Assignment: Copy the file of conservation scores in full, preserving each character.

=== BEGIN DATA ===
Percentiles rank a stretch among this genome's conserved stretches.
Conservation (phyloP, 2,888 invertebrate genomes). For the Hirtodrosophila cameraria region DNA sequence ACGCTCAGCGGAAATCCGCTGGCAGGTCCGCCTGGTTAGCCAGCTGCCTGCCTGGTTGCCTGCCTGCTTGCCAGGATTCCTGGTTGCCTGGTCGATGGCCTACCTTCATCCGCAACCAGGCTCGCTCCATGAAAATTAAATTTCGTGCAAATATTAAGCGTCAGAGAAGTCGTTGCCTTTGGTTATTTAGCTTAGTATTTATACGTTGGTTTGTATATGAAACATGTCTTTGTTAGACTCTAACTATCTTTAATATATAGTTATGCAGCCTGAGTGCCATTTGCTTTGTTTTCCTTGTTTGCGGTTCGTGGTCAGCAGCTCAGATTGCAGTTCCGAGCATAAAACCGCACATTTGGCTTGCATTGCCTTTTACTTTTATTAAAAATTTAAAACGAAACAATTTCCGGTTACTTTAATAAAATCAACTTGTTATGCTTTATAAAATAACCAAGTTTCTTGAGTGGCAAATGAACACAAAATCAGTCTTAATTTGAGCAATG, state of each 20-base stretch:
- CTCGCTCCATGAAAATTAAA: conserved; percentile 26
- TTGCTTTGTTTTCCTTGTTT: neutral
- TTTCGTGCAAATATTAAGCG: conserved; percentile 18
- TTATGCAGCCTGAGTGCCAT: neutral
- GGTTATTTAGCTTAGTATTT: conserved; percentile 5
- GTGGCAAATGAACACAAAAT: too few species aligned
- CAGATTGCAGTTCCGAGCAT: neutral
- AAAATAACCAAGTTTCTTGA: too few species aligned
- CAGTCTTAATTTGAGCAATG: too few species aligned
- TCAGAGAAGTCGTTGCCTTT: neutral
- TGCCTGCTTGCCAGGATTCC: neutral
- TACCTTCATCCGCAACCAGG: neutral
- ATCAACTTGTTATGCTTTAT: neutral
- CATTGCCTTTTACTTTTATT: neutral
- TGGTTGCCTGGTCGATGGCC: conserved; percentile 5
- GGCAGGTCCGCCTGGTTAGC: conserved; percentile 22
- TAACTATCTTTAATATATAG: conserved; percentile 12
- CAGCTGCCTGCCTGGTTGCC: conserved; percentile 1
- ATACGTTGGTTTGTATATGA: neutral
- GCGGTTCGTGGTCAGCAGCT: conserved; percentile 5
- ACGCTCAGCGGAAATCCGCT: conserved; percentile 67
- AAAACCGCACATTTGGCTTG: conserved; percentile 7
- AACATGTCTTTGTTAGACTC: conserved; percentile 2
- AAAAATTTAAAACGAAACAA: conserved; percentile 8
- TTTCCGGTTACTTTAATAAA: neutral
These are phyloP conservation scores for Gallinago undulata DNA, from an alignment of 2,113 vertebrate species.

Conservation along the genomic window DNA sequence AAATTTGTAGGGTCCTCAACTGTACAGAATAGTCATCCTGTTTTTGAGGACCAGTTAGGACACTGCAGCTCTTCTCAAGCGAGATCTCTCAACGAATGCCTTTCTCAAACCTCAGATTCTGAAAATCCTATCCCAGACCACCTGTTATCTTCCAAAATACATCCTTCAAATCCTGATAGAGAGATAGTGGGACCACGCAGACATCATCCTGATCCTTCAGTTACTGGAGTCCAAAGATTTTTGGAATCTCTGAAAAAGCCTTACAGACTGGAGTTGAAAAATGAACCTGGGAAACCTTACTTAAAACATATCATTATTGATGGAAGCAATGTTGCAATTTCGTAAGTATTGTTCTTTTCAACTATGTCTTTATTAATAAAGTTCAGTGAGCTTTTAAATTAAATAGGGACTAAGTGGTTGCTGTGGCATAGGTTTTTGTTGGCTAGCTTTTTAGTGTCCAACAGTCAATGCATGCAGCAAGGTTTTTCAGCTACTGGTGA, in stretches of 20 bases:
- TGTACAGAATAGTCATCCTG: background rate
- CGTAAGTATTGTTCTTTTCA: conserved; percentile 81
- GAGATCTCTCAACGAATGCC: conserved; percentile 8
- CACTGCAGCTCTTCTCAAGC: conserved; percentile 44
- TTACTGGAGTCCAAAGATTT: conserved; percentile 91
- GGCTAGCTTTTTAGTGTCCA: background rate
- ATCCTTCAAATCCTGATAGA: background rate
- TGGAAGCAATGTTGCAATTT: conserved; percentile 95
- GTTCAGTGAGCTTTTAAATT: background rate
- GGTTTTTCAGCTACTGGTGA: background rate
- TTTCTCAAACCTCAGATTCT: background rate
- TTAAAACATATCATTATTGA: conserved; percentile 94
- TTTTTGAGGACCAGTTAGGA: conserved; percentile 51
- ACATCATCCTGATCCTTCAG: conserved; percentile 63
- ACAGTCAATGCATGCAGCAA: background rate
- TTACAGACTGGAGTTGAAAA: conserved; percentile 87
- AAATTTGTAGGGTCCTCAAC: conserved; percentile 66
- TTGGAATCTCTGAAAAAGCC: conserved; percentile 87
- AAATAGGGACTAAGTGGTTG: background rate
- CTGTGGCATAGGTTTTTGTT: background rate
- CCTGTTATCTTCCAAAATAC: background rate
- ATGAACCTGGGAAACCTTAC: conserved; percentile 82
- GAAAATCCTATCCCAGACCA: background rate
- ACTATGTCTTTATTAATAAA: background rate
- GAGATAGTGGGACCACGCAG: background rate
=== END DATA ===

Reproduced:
Percentiles rank a stretch among this genome's conserved stretches.
Conservation (phyloP, 2,888 invertebrate genomes). For the Hirtodrosophila cameraria region DNA sequence ACGCTCAGCGGAAATCCGCTGGCAGGTCCGCCTGGTTAGCCAGCTGCCTGCCTGGTTGCCTGCCTGCTTGCCAGGATTCCTGGTTGCCTGGTCGATGGCCTACCTTCATCCGCAACCAGGCTCGCTCCATGAAAATTAAATTTCGTGCAAATATTAAGCGTCAGAGAAGTCGTTGCCTTTGGTTATTTAGCTTAGTATTTATACGTTGGTTTGTATATGAAACATGTCTTTGTTAGACTCTAACTATCTTTAATATATAGTTATGCAGCCTGAGTGCCATTTGCTTTGTTTTCCTTGTTTGCGGTTCGTGGTCAGCAGCTCAGATTGCAGTTCCGAGCATAAAACCGCACATTTGGCTTGCATTGCCTTTTACTTTTATTAAAAATTTAAAACGAAACAATTTCCGGTTACTTTAATAAAATCAACTTGTTATGCTTTATAAAATAACCAAGTTTCTTGAGTGGCAAATGAACACAAAATCAGTCTTAATTTGAGCAATG, state of each 20-base stretch:
- CTCGCTCCATGAAAATTAAA: conserved; percentile 26
- TTGCTTTGTTTTCCTTGTTT: neutral
- TTTCGTGCAAATATTAAGCG: conserved; percentile 18
- TTATGCAGCCTGAGTGCCAT: neutral
- GGTTATTTAGCTTAGTATTT: conserved; percentile 5
- GTGGCAAATGAACACAAAAT: too few species aligned
- CAGATTGCAGTTCCGAGCAT: neutral
- AAAATAACCAAGTTTCTTGA: too few species aligned
- CAGTCTTAATTTGAGCAATG: too few species aligned
- TCAGAGAAGTCGTTGCCTTT: neutral
- TGCCTGCTTGCCAGGATTCC: neutral
- TACCTTCATCCGCAACCAGG: neutral
- ATCAACTTGTTATGCTTTAT: neutral
- CATTGCCTTTTACTTTTATT: neutral
- TGGTTGCCTGGTCGATGGCC: conserved; percentile 5
- GGCAGGTCCGCCTGGTTAGC: conserved; percentile 22
- TAACTATCTTTAATATATAG: conserved; percentile 12
- CAGCTGCCTGCCTGGTTGCC: conserved; percentile 1
- ATACGTTGGTTTGTATATGA: neutral
- GCGGTTCGTGGTCAGCAGCT: conserved; percentile 5
- ACGCTCAGCGGAAATCCGCT: conserved; percentile 67
- AAAACCGCACATTTGGCTTG: conserved; percentile 7
- AACATGTCTTTGTTAGACTC: conserved; percentile 2
- AAAAATTTAAAACGAAACAA: conserved; percentile 8
- TTTCCGGTTACTTTAATAAA: neutral
These are phyloP conservation scores for Gallinago undulata DNA, from an alignment of 2,113 vertebrate species.

Conservation along the genomic window DNA sequence AAATTTGTAGGGTCCTCAACTGTACAGAATAGTCATCCTGTTTTTGAGGACCAGTTAGGACACTGCAGCTCTTCTCAAGCGAGATCTCTCAACGAATGCCTTTCTCAAACCTCAGATTCTGAAAATCCTATCCCAGACCACCTGTTATCTTCCAAAATACATCCTTCAAATCCTGATAGAGAGATAGTGGGACCACGCAGACATCATCCTGATCCTTCAGTTACTGGAGTCCAAAGATTTTTGGAATCTCTGAAAAAGCCTTACAGACTGGAGTTGAAAAATGAACCTGGGAAACCTTACTTAAAACATATCATTATTGATGGAAGCAATGTTGCAATTTCGTAAGTATTGTTCTTTTCAACTATGTCTTTATTAATAAAGTTCAGTGAGCTTTTAAATTAAATAGGGACTAAGTGGTTGCTGTGGCATAGGTTTTTGTTGGCTAGCTTTTTAGTGTCCAACAGTCAATGCATGCAGCAAGGTTTTTCAGCTACTGGTGA, in stretches of 20 bases:
- TGTACAGAATAGTCATCCTG: background rate
- CGTAAGTATTGTTCTTTTCA: conserved; percentile 81
- GAGATCTCTCAACGAATGCC: conserved; percentile 8
- CACTGCAGCTCTTCTCAAGC: conserved; percentile 44
- TTACTGGAGTCCAAAGATTT: conserved; percentile 91
- GGCTAGCTTTTTAGTGTCCA: background rate
- ATCCTTCAAATCCTGATAGA: background rate
- TGGAAGCAATGTTGCAATTT: conserved; percentile 95
- GTTCAGTGAGCTTTTAAATT: background rate
- GGTTTTTCAGCTACTGGTGA: background rate
- TTTCTCAAACCTCAGATTCT: background rate
- TTAAAACATATCATTATTGA: conserved; percentile 94
- TTTTTGAGGACCAGTTAGGA: conserved; percentile 51
- ACATCATCCTGATCCTTCAG: conserved; percentile 63
- ACAGTCAATGCATGCAGCAA: background rate
- TTACAGACTGGAGTTGAAAA: conserved; percentile 87
- AAATTTGTAGGGTCCTCAAC: conserved; percentile 66
- TTGGAATCTCTGAAAAAGCC: conserved; percentile 87
- AAATAGGGACTAAGTGGTTG: background rate
- CTGTGGCATAGGTTTTTGTT: background rate
- CCTGTTATCTTCCAAAATAC: background rate
- ATGAACCTGGGAAACCTTAC: conserved; percentile 82
- GAAAATCCTATCCCAGACCA: background rate
- ACTATGTCTTTATTAATAAA: background rate
- GAGATAGTGGGACCACGCAG: background rate